DEAR Australia Post,
BACK in my day, we paid 45 cents for a stamp.
That's right, just 45c. It seemed like a good thing that was going to last forever.
We mailed postcards, letters and invoices with frivolous delight, knowing a bit of silver change was all that was needed to send the required information through the mysterious mail network to somehow emerge in our contact's letterbox.
The iconic 45c stamp represented so much - a stable thing you could rely on; a constant in a world of technology change; a sign that people could still keep in touch for less than half a dollar.
Oh how those carefree days of whimsy mailing have gone.
I do recall the first jump from 45c. (I honestly can't recall what it went to- the shock must be still resonating.)
It was like nothing ever experienced before. All of a sudden, everything was in transition and certainty was in question.
If the traditional 45er could be uprooted, what other elements within the civilised world could go the same way?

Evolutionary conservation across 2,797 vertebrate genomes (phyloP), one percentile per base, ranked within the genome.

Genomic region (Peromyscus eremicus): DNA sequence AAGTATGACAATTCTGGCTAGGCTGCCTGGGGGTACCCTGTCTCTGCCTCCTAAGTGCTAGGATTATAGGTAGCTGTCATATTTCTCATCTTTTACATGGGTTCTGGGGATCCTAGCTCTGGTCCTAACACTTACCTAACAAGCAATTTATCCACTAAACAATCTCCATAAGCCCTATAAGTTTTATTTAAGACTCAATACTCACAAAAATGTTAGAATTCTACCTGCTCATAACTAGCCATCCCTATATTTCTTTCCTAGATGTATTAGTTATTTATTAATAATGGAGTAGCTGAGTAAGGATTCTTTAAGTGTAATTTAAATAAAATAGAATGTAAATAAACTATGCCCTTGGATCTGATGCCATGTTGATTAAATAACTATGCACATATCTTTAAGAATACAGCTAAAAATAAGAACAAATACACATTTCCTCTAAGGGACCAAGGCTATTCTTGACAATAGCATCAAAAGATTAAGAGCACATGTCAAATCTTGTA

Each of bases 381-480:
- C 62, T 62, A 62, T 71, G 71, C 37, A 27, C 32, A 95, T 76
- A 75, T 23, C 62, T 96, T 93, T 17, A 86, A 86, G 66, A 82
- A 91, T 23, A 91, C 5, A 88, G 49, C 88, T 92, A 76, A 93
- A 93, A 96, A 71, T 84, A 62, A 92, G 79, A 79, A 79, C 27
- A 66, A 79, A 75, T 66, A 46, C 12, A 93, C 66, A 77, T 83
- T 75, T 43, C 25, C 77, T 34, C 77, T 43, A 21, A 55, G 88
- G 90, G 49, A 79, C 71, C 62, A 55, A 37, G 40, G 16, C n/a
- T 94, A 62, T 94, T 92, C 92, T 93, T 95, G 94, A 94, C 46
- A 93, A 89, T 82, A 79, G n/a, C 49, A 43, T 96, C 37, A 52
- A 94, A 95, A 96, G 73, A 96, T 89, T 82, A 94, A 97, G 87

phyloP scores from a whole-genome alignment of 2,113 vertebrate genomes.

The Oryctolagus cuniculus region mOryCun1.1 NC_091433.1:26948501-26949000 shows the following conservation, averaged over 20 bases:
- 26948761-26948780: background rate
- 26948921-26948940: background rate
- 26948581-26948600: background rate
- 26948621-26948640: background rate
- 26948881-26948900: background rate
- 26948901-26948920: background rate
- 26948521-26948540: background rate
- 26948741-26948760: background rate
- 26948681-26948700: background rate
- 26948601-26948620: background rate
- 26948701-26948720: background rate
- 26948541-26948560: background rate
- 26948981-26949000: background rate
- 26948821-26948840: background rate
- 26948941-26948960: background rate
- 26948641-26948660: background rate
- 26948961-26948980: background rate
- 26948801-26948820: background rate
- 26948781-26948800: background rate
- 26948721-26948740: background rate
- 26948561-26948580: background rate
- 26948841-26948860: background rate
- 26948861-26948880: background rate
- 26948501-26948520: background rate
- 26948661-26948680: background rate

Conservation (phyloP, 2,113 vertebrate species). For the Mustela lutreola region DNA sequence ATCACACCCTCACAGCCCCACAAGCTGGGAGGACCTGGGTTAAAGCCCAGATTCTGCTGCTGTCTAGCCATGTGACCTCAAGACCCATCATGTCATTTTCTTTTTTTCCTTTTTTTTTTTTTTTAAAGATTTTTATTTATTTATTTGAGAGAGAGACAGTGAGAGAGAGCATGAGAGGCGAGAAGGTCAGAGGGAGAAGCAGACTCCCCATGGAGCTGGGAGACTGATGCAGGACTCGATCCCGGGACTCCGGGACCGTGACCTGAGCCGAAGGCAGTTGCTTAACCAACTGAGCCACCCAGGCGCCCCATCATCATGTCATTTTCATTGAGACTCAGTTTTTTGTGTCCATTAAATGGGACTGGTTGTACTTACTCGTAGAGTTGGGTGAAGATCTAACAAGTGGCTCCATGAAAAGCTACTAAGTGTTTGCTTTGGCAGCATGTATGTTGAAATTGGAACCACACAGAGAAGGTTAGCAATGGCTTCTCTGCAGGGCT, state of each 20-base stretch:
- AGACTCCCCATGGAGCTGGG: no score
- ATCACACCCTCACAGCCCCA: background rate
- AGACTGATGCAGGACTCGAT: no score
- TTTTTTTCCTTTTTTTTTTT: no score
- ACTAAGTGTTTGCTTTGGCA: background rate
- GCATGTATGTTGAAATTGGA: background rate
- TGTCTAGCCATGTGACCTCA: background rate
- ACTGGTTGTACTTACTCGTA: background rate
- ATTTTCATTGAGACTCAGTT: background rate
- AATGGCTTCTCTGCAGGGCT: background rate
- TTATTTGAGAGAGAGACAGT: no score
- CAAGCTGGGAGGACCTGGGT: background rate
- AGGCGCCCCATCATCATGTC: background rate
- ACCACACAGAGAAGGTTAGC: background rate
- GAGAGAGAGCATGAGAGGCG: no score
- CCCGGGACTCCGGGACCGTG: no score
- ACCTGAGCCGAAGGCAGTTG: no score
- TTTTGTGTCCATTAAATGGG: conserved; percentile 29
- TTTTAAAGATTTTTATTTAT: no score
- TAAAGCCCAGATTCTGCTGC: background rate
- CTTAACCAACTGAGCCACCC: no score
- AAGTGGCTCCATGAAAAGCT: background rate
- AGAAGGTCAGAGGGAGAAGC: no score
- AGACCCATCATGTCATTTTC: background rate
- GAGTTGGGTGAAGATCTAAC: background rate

Was a teaspoon measure about to change? Could the boffins squeeze 61 minutes into an hour?
Could the Man From Snowy River suddenly chase down the colt from old Regret on a dirt bike?
Reality seemed to blur a little.
But you've come along recently with another glint of profit in your eyes, seeking out a further 10c.
This price jump of yours places another hurdle in front of the literacy of our children.
Trying to convince a younger person to take the time to pen their thoughts onto a piece of paper and then mail that paper has become all that bit harder, particularly knowing that 70c could pay for nearly three text messages, most of which will contain horrendously butchered grammar and septic spelling.
Apparently you've only increased the basic postage rate three times over the past 22 years, with the last in 2010.
Bravo, but still, it is with sadness that we watch a basic pleasure of life, the mailing and receiving of a physical letter, become more costly.
Yes, it is easy for me to complain about the price kick but I do realise you are doing it tough.
That crazy critter called the internet has just run roughshod over your once noble network.
Perhaps I shall write it a letter as well. I would be happy to raise any concerns you have.
I am sure you will appreciate the irony in me writing this letter to you digitally, thus denying you a further 70c.